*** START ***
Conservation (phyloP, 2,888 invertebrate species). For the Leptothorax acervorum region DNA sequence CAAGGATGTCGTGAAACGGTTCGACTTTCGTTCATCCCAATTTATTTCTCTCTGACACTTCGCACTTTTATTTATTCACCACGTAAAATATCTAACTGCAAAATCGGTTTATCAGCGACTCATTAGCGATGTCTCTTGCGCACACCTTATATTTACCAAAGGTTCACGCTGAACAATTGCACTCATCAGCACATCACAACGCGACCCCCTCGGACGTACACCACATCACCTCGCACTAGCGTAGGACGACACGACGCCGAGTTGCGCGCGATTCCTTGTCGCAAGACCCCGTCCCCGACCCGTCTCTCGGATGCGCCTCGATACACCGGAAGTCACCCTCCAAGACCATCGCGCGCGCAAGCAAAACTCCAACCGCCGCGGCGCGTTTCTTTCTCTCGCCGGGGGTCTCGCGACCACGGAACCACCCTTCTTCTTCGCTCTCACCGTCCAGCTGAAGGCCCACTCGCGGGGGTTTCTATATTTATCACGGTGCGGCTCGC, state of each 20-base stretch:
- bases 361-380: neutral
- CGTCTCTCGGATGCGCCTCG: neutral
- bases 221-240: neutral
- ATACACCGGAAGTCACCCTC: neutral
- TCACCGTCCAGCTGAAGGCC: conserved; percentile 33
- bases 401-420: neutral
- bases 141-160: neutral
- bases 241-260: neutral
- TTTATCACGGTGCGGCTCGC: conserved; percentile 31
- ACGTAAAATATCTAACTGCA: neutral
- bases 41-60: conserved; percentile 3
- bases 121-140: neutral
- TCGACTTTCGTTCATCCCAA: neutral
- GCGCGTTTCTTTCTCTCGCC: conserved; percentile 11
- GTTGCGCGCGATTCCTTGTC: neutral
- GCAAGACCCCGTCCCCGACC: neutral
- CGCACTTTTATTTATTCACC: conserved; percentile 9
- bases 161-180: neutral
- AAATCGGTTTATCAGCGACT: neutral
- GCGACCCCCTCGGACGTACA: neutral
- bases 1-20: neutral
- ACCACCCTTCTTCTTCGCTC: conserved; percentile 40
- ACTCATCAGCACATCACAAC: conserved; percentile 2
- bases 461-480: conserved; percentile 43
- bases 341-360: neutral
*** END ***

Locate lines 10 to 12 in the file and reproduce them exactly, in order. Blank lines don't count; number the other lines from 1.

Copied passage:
- TTTATCACGGTGCGGCTCGC: conserved; percentile 31
- ACGTAAAATATCTAACTGCA: neutral
- bases 41-60: conserved; percentile 3